Generally though, today when we talk about 'addiction', we understand that we're really talking about a biological/psychological/social phenomenon that's explicable by several competing theoretical models -- none of which are really accepted as being the one correct explanation, and sophisticated researchers and clinicians now tend to recognize that when we talk about a human behavior as complex as this, the diversity of experience means that it's much more effective to be able to choose the useful bits from all of these competing models, rather than insisting of the absolute correctness of any particular view.
posted by PeterMcDermott at 10:18 AM on July 25, 2007 [2 favorites]


desuetude: If habit is so close to addiction, why'd you take issue with my comment that he might be "a little addicted" to second hand smoke? He certainly acts like he is.

Good morning, freakoutparty. Nice to see I'm still unbaleeted.
posted by Ambrosia Voyeur at 10:22 AM on July 25, 2007


has anyone seen languagehat? parmanparman seems to be singalling him.
posted by shmegegge at 10:37 AM on July 25, 2007


I can trace my smoking back to my parents preventing me from realising my dream of being a majorette when i was young.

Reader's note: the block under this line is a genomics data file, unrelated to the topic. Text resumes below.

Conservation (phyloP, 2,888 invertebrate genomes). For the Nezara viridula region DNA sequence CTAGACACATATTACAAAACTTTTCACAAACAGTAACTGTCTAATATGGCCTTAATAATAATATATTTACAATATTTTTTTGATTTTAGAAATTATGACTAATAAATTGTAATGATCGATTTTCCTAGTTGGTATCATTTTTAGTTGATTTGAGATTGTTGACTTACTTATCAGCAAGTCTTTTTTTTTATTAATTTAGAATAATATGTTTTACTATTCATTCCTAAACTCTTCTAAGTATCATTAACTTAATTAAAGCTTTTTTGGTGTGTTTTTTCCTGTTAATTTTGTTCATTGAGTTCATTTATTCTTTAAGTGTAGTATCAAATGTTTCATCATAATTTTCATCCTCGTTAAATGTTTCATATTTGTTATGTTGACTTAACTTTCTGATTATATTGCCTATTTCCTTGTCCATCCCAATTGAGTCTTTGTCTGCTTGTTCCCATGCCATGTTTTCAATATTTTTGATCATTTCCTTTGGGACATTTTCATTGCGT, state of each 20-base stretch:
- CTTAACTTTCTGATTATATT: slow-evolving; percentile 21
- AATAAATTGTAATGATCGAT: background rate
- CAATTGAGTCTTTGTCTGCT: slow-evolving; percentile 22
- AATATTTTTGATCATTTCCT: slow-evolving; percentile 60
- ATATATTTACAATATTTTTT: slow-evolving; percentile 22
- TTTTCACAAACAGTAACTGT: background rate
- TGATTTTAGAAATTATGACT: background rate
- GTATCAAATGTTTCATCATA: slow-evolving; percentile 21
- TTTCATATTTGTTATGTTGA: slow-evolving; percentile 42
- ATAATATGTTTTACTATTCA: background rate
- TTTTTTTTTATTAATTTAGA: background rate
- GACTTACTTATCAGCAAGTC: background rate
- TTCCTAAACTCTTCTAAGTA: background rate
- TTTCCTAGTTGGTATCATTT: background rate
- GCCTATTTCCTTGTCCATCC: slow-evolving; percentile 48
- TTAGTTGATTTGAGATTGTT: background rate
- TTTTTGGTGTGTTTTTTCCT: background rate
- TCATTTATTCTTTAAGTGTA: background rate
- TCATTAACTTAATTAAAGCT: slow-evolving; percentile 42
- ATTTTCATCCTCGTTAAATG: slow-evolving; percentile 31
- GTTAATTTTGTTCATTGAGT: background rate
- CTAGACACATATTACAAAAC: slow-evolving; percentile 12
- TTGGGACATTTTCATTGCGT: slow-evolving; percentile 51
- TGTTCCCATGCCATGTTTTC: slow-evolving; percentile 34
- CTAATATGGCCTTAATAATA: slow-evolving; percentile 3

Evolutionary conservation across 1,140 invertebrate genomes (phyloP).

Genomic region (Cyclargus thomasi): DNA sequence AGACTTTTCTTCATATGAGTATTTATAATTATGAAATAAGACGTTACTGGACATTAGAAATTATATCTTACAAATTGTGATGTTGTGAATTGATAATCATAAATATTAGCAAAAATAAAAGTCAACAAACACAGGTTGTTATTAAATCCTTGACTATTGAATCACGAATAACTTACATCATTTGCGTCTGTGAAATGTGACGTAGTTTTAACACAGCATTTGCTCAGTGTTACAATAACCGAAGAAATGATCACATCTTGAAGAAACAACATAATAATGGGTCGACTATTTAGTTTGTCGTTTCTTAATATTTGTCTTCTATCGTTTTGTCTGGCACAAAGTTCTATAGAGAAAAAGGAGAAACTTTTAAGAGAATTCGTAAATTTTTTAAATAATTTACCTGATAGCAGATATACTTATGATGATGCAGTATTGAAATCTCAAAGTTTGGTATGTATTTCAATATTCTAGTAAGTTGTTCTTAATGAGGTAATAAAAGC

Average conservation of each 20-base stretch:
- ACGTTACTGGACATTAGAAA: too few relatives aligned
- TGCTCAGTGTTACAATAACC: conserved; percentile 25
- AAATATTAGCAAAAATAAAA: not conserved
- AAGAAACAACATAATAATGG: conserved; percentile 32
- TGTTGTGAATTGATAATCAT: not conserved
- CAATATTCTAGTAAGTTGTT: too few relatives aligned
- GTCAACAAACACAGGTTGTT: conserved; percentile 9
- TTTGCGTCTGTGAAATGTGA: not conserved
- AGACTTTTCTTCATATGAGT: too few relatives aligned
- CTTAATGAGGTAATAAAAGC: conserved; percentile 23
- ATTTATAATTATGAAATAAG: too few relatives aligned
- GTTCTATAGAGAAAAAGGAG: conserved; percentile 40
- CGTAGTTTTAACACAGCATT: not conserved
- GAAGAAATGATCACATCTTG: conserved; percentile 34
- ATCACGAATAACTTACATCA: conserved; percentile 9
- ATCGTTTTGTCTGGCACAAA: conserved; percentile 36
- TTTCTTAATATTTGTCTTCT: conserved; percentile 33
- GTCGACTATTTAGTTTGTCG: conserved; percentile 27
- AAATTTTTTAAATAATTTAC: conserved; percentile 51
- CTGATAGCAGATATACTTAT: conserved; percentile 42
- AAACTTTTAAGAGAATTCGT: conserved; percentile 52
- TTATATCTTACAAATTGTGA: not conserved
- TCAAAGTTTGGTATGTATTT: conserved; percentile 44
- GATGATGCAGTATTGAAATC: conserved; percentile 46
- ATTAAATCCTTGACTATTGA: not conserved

*twirls baton*
posted by quonsar at 10:46 AM on July 25, 2007



Maybe someone could be nice enough to ask the question people want to answer. I'll post "Hey, I've heard smoking is harmless and fun and I'm thinking of taking it up. Is this a good idea?" if someone else will handle "Should heroin junkies seek rehab?" and "Astrology: is it totally real?"

Sounds like a pitch for Mefi Jeopardy. A bizarro inverse of AskMe where people randomly post answers to unasked questions and others supply the appropriate question:

AT: The answer is "Dump the no good too timing SOB."

*buzzer*

AT: Contestant 1?

C1: What is "My baby daddy disrespects me, does our relationship have a future?"

AT: Judges? ...I'm sorry, that's incorrect. The correct question was "My cat disappeared for a few hours and came home declawed and circumcised, what's going on?"

posted by juv3nal at 11:00 AM on July 25, 2007 [3 favorites]


Also, on a more serious note, the idea that smoking one cigarette is fueling an addiction is ridiculous.